The challenge of estate planning with blended families
In estate planning, a question raised by many couples with a blended family, is what to do if one dies before the other and what each of their children (from previous marriages) can inherit. The goal is often how to ensure their wishes are followed if they die first, how to protect their beneficiaries, how to support the living spouse, and finally, how to minimize taxes. This situation can sometimes be further complicated by the estate planning process, which may not address all these areas. By getting separate lawyers and the right advice, then you can ensure your estate planning concerns are properly addressed.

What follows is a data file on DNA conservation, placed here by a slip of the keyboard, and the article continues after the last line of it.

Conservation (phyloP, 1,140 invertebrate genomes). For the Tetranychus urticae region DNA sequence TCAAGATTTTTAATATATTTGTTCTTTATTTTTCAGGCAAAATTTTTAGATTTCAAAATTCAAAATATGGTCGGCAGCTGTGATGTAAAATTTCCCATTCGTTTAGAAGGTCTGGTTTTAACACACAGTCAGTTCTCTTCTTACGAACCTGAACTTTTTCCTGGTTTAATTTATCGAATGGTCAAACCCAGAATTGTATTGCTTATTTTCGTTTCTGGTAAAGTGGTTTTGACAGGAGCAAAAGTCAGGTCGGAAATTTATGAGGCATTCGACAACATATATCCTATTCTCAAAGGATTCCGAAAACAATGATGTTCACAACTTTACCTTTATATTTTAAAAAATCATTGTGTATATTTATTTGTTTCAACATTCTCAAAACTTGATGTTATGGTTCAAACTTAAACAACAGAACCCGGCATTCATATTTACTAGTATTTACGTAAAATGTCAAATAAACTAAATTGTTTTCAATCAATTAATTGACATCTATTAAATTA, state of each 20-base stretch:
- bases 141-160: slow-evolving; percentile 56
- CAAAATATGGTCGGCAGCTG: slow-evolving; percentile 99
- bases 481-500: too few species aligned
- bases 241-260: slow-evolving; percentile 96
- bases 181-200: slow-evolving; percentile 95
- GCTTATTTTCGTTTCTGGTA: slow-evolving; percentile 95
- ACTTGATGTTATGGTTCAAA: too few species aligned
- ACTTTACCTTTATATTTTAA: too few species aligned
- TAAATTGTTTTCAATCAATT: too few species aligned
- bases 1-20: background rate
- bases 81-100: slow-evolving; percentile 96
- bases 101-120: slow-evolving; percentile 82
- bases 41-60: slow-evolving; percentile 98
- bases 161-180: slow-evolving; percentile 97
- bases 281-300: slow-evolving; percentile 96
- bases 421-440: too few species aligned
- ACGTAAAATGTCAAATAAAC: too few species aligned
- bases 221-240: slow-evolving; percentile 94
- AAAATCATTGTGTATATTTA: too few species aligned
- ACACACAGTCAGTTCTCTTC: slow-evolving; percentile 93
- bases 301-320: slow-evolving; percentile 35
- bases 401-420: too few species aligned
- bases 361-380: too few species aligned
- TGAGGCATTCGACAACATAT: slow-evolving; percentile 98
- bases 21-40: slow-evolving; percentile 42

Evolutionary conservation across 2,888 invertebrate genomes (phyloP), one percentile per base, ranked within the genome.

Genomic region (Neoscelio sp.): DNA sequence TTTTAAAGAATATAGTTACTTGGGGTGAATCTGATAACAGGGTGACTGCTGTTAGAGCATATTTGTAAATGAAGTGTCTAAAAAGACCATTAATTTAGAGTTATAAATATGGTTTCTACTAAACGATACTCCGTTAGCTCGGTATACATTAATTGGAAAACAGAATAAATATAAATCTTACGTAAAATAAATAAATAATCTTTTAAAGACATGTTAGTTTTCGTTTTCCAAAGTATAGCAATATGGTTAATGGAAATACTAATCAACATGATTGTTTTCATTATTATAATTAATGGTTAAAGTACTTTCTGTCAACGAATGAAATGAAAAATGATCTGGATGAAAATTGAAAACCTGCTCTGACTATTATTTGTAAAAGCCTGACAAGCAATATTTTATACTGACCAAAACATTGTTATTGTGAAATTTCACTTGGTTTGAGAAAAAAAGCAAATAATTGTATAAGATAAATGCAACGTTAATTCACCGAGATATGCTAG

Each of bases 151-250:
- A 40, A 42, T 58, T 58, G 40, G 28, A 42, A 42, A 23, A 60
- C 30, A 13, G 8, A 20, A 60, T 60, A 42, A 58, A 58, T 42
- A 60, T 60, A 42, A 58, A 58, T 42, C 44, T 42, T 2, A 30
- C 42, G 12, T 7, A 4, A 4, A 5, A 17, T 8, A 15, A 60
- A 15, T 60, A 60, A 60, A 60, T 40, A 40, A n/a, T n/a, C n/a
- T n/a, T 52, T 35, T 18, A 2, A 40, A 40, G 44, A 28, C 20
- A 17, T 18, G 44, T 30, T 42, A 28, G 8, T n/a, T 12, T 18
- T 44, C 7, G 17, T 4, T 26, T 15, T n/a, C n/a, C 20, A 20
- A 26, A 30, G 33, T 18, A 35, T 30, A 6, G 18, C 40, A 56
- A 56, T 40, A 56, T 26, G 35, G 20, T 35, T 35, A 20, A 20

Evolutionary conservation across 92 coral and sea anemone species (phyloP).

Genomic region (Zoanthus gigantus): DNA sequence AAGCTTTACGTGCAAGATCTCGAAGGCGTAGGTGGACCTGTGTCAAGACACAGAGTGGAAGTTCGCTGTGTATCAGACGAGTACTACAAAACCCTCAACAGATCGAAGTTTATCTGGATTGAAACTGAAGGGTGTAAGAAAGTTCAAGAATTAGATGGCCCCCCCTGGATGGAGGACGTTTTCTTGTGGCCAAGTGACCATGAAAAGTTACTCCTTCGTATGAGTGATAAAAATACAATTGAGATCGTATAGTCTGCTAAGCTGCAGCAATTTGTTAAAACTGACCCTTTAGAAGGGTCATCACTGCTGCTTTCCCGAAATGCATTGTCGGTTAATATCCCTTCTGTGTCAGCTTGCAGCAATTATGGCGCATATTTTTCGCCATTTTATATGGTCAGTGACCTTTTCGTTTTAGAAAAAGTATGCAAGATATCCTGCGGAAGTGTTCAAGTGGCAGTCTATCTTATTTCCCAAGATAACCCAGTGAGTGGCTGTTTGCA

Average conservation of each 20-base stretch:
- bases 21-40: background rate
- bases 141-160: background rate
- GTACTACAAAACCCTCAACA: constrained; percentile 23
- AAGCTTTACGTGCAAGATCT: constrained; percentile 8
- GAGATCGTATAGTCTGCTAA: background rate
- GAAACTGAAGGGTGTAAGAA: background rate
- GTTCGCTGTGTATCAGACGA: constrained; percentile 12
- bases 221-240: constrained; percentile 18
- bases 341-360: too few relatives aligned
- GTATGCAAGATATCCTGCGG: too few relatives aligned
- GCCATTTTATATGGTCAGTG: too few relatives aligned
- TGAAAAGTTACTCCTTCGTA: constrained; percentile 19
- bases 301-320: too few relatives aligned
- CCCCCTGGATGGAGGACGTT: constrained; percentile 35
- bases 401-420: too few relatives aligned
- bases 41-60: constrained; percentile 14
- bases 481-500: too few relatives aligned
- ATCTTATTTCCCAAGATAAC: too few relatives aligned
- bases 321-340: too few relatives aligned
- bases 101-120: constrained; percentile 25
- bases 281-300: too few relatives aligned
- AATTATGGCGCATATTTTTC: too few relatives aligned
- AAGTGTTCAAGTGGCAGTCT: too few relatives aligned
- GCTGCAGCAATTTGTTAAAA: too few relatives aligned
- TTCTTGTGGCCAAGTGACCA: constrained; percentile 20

- Wills are not contracts or estate plans. Some lawyers make wills based on your instructions, and this may satisfy your wishes but not be tax efficient.
- An estate plan can include life insurance, registered investment plans, and pension benefits, which may be designated or jointly owned, and would not be controlled by your will or executor.
- If a couple uses the same lawyer, then this lawyer cannot take sides in any discussion of your estate plan, and this may prevent your lawyer from commenting on changes to your proposed distribution.
“Planning for blended families is challenging. If you do not meet your spousal support obligations, expect your estate to wind up in court.”